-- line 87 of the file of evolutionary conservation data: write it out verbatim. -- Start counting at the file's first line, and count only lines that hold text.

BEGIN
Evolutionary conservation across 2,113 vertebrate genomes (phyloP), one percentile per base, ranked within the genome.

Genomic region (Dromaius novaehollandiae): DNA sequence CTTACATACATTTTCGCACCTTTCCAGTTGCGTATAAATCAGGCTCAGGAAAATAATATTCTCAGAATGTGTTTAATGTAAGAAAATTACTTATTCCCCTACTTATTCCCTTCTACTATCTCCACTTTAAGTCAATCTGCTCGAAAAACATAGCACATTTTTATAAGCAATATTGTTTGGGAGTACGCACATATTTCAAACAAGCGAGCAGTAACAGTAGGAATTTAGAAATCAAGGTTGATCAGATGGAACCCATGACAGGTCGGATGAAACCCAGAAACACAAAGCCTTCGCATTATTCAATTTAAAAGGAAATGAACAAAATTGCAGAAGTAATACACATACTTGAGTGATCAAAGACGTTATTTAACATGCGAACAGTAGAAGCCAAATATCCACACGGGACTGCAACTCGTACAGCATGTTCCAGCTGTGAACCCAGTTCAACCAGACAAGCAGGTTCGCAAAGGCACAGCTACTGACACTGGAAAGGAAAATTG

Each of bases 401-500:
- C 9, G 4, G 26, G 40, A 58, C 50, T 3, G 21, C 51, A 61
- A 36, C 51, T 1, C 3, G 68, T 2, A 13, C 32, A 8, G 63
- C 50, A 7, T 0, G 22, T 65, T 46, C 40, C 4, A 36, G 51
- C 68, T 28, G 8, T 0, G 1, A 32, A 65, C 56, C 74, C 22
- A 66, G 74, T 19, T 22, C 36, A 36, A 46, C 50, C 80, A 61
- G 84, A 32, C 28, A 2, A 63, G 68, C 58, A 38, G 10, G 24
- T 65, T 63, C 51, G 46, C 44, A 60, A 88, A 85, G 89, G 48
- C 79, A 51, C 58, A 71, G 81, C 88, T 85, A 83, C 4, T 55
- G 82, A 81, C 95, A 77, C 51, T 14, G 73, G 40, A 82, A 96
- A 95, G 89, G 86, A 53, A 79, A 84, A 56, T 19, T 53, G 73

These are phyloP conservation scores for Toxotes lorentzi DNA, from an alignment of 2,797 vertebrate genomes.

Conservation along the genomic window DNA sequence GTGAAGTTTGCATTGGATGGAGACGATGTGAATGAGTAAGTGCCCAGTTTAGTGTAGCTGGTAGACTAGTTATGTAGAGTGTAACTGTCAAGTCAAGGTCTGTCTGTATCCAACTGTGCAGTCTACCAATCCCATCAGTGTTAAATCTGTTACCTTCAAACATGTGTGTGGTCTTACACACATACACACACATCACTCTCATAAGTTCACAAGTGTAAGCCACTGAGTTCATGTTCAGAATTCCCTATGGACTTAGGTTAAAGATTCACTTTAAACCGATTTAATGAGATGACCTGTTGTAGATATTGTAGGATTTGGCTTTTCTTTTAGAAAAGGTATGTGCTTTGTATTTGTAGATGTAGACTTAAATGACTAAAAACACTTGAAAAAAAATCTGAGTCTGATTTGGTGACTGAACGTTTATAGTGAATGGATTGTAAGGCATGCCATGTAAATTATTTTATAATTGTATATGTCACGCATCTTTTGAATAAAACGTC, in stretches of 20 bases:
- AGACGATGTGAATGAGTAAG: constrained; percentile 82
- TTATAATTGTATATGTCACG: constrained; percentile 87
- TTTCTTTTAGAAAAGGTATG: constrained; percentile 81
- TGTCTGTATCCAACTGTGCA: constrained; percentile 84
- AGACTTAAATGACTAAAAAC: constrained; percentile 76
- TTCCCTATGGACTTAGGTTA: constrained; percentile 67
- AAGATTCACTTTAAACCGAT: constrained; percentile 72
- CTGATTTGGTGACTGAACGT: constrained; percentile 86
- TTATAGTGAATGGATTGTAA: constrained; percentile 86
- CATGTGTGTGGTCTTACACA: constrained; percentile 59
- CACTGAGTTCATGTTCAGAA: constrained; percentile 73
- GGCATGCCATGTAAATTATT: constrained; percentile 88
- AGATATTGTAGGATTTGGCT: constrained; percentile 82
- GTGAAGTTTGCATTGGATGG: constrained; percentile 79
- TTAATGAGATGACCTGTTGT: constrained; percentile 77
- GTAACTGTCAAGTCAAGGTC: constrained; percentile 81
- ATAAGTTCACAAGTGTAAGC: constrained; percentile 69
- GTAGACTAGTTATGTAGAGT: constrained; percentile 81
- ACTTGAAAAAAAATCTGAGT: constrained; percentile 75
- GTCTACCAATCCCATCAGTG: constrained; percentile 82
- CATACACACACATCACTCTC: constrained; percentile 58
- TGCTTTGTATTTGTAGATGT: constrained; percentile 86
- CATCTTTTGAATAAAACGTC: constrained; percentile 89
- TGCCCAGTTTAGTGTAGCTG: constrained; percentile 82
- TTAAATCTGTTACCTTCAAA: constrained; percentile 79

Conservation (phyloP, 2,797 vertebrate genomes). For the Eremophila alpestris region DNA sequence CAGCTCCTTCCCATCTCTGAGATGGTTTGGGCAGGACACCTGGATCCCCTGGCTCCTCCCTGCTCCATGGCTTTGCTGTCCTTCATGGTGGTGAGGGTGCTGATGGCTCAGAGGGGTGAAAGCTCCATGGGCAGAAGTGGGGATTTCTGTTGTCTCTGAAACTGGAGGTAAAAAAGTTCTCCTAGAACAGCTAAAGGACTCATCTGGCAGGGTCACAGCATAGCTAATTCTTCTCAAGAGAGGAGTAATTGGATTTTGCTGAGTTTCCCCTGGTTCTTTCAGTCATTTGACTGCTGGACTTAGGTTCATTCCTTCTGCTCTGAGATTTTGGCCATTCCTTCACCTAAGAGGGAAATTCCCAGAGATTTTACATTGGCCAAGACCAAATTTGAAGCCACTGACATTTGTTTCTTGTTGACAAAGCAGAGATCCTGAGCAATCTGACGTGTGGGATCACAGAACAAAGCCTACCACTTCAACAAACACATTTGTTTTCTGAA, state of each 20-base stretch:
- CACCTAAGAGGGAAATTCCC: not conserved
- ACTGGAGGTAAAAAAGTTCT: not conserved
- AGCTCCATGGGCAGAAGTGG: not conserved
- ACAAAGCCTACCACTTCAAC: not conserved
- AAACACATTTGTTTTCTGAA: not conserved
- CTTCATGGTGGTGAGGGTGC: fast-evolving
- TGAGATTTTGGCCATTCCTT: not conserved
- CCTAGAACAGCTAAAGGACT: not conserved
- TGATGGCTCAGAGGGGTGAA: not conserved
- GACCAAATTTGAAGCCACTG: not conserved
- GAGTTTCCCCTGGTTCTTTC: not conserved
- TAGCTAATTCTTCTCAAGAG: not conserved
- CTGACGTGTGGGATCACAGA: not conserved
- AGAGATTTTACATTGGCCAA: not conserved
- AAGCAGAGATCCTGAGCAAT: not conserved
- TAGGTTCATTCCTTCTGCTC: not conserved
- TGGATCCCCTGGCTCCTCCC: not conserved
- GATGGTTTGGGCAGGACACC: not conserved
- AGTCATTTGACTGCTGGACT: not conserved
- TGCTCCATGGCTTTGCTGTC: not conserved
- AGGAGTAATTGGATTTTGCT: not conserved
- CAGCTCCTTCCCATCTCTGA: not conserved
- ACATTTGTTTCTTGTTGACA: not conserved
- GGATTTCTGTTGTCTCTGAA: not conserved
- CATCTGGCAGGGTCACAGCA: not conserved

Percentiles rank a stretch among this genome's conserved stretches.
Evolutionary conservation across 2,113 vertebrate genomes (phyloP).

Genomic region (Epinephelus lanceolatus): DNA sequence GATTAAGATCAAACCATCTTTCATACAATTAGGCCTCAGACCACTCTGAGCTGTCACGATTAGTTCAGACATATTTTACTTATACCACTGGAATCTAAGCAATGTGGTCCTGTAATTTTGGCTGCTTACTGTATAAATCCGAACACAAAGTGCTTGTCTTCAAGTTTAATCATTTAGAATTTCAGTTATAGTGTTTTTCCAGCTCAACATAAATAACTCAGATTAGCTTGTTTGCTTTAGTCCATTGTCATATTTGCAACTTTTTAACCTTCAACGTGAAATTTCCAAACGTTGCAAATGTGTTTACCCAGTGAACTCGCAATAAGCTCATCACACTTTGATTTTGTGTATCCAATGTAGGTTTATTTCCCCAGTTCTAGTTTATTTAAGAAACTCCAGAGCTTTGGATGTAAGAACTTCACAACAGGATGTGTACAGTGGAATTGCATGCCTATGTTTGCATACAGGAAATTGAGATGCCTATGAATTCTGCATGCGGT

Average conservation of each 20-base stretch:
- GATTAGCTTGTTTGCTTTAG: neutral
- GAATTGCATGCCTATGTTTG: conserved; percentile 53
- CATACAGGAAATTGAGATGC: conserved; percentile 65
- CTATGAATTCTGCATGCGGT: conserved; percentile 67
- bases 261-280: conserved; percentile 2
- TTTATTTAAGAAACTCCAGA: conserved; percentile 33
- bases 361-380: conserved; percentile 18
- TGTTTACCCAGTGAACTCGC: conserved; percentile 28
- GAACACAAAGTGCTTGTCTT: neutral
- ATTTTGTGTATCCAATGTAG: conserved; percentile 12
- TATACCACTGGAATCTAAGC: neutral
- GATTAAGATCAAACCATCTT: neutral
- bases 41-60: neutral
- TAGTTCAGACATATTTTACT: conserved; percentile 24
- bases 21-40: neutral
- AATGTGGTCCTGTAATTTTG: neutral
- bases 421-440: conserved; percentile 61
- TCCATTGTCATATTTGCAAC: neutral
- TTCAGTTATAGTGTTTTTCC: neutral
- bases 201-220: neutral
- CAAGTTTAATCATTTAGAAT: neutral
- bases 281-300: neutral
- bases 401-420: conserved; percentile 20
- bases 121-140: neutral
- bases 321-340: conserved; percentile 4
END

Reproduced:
- bases 421-440: conserved; percentile 61